Precision Health and Targeted Therapies

The more science reveals about how diseases work and how they affect our bodies, the better we understand that the conditions we think of as one disease are actually hundreds of different conditions.

Our precision health approach redefines how we think about medicine and illnesses. In addition to targeted therapies for cancer and other diseases, we are developing new approaches to treatment. We strive to use genetics, new technologies and data in innovative ways to match the right treatment at the right time for the best outcomes.

Milestones and Possibilities

  • Rather than considering a disease by the part of the body it affects, researchers at Cedars-Sinai are defining illnesses at the molecular level. Defining them by their unique genetic qualities allows physicians and scientists to weigh, for example, how a drug developed for Crohn’s disease could benefit rheumatoid arthritis patients. This disease-agnostic approach reveals new pathways to treatments by recognizing that the genes that medicines target may be the same across various conditions, though the symptoms may be different.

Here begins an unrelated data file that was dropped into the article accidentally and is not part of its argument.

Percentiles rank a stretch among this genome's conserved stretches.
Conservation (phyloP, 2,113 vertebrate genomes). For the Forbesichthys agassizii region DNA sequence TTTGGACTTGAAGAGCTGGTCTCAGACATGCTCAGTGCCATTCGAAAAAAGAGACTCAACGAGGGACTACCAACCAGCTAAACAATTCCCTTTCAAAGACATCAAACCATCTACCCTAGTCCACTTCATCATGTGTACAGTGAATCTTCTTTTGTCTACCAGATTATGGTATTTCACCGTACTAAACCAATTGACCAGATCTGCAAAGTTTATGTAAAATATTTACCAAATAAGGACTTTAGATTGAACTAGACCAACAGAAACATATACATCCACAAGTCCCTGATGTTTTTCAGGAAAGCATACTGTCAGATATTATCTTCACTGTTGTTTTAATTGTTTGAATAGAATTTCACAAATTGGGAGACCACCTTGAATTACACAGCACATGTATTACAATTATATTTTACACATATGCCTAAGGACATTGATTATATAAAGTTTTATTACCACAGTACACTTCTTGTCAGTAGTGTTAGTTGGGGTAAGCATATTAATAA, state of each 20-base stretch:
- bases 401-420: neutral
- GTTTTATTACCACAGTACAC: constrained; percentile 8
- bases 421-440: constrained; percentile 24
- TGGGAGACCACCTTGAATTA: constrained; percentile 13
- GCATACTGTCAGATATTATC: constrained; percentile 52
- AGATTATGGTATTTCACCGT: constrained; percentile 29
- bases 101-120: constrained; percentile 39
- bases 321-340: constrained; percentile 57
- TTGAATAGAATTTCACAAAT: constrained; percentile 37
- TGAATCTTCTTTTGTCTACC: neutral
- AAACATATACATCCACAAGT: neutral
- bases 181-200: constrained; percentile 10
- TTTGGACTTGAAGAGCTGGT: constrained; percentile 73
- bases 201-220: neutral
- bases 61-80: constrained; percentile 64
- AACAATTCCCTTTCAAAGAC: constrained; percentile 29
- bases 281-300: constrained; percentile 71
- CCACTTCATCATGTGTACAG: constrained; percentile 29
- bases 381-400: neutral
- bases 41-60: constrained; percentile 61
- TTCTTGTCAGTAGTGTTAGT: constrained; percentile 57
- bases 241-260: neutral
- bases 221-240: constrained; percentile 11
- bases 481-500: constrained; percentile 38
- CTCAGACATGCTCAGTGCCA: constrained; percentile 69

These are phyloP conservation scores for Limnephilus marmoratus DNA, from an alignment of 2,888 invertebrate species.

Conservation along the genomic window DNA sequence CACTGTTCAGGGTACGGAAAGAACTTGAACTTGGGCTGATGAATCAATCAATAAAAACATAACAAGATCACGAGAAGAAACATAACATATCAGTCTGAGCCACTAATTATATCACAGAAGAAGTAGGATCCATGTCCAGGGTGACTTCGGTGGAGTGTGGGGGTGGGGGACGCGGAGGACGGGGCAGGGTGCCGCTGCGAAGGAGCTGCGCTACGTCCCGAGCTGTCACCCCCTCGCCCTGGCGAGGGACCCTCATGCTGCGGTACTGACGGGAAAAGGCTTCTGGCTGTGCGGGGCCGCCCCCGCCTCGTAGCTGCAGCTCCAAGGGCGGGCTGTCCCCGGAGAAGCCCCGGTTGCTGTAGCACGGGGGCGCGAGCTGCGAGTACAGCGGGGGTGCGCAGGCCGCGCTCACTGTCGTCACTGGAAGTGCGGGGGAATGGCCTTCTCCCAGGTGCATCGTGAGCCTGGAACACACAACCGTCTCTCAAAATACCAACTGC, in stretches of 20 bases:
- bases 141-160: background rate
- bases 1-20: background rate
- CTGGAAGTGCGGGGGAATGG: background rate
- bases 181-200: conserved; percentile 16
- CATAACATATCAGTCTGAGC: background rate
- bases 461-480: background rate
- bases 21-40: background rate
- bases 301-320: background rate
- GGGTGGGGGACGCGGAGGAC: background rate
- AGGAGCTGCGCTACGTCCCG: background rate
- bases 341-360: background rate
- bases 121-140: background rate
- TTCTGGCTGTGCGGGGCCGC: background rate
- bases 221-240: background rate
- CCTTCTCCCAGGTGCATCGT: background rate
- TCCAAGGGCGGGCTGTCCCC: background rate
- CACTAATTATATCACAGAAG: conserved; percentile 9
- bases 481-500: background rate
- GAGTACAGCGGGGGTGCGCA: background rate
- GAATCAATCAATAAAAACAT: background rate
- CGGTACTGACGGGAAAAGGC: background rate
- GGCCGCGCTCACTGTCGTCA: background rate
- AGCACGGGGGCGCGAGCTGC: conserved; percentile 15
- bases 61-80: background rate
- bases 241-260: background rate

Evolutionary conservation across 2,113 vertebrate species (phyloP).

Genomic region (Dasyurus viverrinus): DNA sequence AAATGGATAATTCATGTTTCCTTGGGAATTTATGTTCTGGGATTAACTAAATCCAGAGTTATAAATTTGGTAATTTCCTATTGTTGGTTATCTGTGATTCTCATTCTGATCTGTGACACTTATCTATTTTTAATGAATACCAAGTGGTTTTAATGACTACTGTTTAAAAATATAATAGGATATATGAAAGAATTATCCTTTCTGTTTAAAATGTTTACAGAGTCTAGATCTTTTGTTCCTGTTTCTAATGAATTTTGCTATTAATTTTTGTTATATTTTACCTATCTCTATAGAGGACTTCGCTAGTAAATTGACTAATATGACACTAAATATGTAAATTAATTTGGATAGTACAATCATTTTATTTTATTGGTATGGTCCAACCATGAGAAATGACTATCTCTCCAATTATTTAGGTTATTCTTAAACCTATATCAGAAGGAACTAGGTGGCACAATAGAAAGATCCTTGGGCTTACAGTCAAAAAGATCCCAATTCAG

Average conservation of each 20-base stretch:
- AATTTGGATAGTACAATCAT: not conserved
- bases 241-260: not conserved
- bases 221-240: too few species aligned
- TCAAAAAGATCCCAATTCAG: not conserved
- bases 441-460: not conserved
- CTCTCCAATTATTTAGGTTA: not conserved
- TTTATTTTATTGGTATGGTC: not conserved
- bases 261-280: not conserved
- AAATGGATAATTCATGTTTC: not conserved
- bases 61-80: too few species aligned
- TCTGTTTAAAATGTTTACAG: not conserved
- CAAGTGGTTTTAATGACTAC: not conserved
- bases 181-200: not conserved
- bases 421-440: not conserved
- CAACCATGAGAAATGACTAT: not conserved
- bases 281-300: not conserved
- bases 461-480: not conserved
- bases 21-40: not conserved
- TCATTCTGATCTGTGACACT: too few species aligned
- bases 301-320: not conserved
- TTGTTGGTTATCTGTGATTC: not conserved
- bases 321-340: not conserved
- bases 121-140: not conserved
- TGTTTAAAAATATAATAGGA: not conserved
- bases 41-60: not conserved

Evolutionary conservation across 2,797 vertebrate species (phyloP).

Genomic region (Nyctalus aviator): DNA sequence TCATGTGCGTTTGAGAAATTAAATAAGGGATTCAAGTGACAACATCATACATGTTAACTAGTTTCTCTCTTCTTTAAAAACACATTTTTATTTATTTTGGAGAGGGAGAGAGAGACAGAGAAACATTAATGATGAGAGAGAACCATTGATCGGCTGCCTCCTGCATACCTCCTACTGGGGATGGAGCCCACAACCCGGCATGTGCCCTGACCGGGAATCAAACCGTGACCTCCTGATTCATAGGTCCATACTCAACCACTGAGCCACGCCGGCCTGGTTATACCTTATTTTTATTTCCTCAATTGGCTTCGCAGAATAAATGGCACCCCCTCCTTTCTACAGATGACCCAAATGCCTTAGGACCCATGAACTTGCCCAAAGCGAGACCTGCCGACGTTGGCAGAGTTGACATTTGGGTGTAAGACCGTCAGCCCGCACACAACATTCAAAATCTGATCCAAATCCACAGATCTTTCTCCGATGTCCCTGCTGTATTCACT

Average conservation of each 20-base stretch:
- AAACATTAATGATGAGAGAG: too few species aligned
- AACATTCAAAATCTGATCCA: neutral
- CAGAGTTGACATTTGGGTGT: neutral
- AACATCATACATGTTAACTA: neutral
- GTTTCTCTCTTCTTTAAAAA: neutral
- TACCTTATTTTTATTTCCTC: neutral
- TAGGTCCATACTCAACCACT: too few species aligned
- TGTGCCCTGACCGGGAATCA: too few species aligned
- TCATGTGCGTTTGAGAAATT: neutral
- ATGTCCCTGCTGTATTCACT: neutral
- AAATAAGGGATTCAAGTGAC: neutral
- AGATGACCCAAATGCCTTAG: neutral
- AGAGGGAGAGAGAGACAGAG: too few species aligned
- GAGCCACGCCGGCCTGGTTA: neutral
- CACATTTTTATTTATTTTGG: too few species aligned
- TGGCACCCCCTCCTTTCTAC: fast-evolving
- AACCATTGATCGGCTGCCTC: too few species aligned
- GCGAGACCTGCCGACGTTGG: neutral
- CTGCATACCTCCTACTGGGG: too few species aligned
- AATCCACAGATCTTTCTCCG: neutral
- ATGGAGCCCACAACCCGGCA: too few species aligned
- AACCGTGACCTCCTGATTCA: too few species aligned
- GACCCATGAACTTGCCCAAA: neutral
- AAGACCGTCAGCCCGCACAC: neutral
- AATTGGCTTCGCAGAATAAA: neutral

• Emerging technologies at Cedars-Sinai are allowing a patient’s disease to be re-created on tiny chips using stem cells. A specific patient’s heart arrhythmia can be mimicked on the cellular level. Researchers can build a model of a person’s gut that reflects their inflammatory bowel disease, their own immune system and their microbiome. This technology could potentially allow an array of drugs to be tested in the lab, saving patients precious time and delivering therapies to them that are more likely to be effective.
  • Cedars-Sinai is exploring a new treatment for amyotrophic lateral sclerosis (ALS) that attacks the disease at the molecular level using a patient’s own genetic material, thereby significantly reducing the impact of a condition that has so far evaded treatment.
  • Using cells from a patient’s brain tumor, researchers are building a model of the tumor to run through sequencing and test for millions of genetic mutations, enabling them to devise treatments that target only the abnormal proteins that are the building blocks of cancer.
  • A new technique called extended blood matching goes beyond standard blood typing, demonstrating that by testing for genetic variations in the proteins and sugars in blood cells, hospitals can reduce the risk of an adverse reaction from the body’s immune system after blood transfusions.